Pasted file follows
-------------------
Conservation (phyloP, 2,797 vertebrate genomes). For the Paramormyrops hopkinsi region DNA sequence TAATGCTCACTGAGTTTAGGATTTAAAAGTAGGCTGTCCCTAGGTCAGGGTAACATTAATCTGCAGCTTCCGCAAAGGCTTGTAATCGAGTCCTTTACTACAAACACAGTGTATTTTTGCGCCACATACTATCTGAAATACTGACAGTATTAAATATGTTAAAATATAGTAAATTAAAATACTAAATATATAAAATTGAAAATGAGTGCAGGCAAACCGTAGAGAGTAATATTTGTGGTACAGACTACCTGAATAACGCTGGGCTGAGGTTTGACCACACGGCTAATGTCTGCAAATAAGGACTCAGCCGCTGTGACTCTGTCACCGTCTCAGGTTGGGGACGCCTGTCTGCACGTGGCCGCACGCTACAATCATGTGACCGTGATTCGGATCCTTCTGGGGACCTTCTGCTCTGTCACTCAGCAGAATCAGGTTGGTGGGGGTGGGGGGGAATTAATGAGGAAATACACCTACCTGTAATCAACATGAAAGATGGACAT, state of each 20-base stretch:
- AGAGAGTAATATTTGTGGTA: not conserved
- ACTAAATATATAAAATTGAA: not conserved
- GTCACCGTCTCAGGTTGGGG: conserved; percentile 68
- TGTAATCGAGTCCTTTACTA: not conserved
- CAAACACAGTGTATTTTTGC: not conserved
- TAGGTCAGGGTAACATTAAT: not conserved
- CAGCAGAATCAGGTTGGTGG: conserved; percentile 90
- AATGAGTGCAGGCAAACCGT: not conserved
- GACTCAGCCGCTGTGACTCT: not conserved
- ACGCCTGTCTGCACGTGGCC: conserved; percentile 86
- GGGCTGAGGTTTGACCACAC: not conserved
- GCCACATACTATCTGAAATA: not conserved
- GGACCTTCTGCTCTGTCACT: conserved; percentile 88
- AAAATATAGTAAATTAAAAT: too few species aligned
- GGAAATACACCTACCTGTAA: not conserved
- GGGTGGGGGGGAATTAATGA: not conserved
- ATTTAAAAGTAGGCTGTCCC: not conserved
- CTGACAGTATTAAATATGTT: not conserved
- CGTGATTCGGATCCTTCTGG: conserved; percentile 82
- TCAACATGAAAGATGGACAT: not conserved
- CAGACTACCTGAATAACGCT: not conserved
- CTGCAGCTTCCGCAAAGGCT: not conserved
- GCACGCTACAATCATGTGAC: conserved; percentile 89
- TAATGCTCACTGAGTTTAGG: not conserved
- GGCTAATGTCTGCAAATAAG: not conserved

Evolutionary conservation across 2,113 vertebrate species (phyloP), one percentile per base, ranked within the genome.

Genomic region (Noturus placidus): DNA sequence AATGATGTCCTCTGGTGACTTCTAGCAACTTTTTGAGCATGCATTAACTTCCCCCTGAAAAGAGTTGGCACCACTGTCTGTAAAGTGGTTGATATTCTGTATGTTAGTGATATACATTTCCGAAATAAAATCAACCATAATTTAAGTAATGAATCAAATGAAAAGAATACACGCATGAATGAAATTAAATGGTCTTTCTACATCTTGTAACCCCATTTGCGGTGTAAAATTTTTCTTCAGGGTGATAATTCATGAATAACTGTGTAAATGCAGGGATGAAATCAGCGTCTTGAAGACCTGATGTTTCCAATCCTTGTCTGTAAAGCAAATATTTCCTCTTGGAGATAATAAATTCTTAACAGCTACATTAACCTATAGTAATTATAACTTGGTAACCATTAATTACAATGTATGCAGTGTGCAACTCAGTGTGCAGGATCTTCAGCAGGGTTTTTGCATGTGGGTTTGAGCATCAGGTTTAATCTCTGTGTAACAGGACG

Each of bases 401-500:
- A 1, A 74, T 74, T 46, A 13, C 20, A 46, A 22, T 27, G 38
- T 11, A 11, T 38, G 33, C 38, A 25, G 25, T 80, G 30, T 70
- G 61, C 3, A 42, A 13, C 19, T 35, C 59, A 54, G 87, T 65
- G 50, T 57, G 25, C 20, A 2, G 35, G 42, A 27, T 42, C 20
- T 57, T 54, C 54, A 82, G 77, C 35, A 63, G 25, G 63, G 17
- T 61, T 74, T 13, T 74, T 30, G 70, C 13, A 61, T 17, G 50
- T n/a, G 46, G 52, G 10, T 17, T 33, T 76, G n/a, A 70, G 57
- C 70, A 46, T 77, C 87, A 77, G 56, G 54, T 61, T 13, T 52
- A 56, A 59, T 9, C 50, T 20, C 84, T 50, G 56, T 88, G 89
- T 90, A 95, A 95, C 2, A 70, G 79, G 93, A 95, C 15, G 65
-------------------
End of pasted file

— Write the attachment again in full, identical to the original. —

Conservation (phyloP, 2,797 vertebrate genomes). For the Paramormyrops hopkinsi region DNA sequence TAATGCTCACTGAGTTTAGGATTTAAAAGTAGGCTGTCCCTAGGTCAGGGTAACATTAATCTGCAGCTTCCGCAAAGGCTTGTAATCGAGTCCTTTACTACAAACACAGTGTATTTTTGCGCCACATACTATCTGAAATACTGACAGTATTAAATATGTTAAAATATAGTAAATTAAAATACTAAATATATAAAATTGAAAATGAGTGCAGGCAAACCGTAGAGAGTAATATTTGTGGTACAGACTACCTGAATAACGCTGGGCTGAGGTTTGACCACACGGCTAATGTCTGCAAATAAGGACTCAGCCGCTGTGACTCTGTCACCGTCTCAGGTTGGGGACGCCTGTCTGCACGTGGCCGCACGCTACAATCATGTGACCGTGATTCGGATCCTTCTGGGGACCTTCTGCTCTGTCACTCAGCAGAATCAGGTTGGTGGGGGTGGGGGGGAATTAATGAGGAAATACACCTACCTGTAATCAACATGAAAGATGGACAT, state of each 20-base stretch:
- AGAGAGTAATATTTGTGGTA: not conserved
- ACTAAATATATAAAATTGAA: not conserved
- GTCACCGTCTCAGGTTGGGG: conserved; percentile 68
- TGTAATCGAGTCCTTTACTA: not conserved
- CAAACACAGTGTATTTTTGC: not conserved
- TAGGTCAGGGTAACATTAAT: not conserved
- CAGCAGAATCAGGTTGGTGG: conserved; percentile 90
- AATGAGTGCAGGCAAACCGT: not conserved
- GACTCAGCCGCTGTGACTCT: not conserved
- ACGCCTGTCTGCACGTGGCC: conserved; percentile 86
- GGGCTGAGGTTTGACCACAC: not conserved
- GCCACATACTATCTGAAATA: not conserved
- GGACCTTCTGCTCTGTCACT: conserved; percentile 88
- AAAATATAGTAAATTAAAAT: too few species aligned
- GGAAATACACCTACCTGTAA: not conserved
- GGGTGGGGGGGAATTAATGA: not conserved
- ATTTAAAAGTAGGCTGTCCC: not conserved
- CTGACAGTATTAAATATGTT: not conserved
- CGTGATTCGGATCCTTCTGG: conserved; percentile 82
- TCAACATGAAAGATGGACAT: not conserved
- CAGACTACCTGAATAACGCT: not conserved
- CTGCAGCTTCCGCAAAGGCT: not conserved
- GCACGCTACAATCATGTGAC: conserved; percentile 89
- TAATGCTCACTGAGTTTAGG: not conserved
- GGCTAATGTCTGCAAATAAG: not conserved

Evolutionary conservation across 2,113 vertebrate species (phyloP), one percentile per base, ranked within the genome.

Genomic region (Noturus placidus): DNA sequence AATGATGTCCTCTGGTGACTTCTAGCAACTTTTTGAGCATGCATTAACTTCCCCCTGAAAAGAGTTGGCACCACTGTCTGTAAAGTGGTTGATATTCTGTATGTTAGTGATATACATTTCCGAAATAAAATCAACCATAATTTAAGTAATGAATCAAATGAAAAGAATACACGCATGAATGAAATTAAATGGTCTTTCTACATCTTGTAACCCCATTTGCGGTGTAAAATTTTTCTTCAGGGTGATAATTCATGAATAACTGTGTAAATGCAGGGATGAAATCAGCGTCTTGAAGACCTGATGTTTCCAATCCTTGTCTGTAAAGCAAATATTTCCTCTTGGAGATAATAAATTCTTAACAGCTACATTAACCTATAGTAATTATAACTTGGTAACCATTAATTACAATGTATGCAGTGTGCAACTCAGTGTGCAGGATCTTCAGCAGGGTTTTTGCATGTGGGTTTGAGCATCAGGTTTAATCTCTGTGTAACAGGACG

Each of bases 401-500:
- A 1, A 74, T 74, T 46, A 13, C 20, A 46, A 22, T 27, G 38
- T 11, A 11, T 38, G 33, C 38, A 25, G 25, T 80, G 30, T 70
- G 61, C 3, A 42, A 13, C 19, T 35, C 59, A 54, G 87, T 65
- G 50, T 57, G 25, C 20, A 2, G 35, G 42, A 27, T 42, C 20
- T 57, T 54, C 54, A 82, G 77, C 35, A 63, G 25, G 63, G 17
- T 61, T 74, T 13, T 74, T 30, G 70, C 13, A 61, T 17, G 50
- T n/a, G 46, G 52, G 10, T 17, T 33, T 76, G n/a, A 70, G 57
- C 70, A 46, T 77, C 87, A 77, G 56, G 54, T 61, T 13, T 52
- A 56, A 59, T 9, C 50, T 20, C 84, T 50, G 56, T 88, G 89
- T 90, A 95, A 95, C 2, A 70, G 79, G 93, A 95, C 15, G 65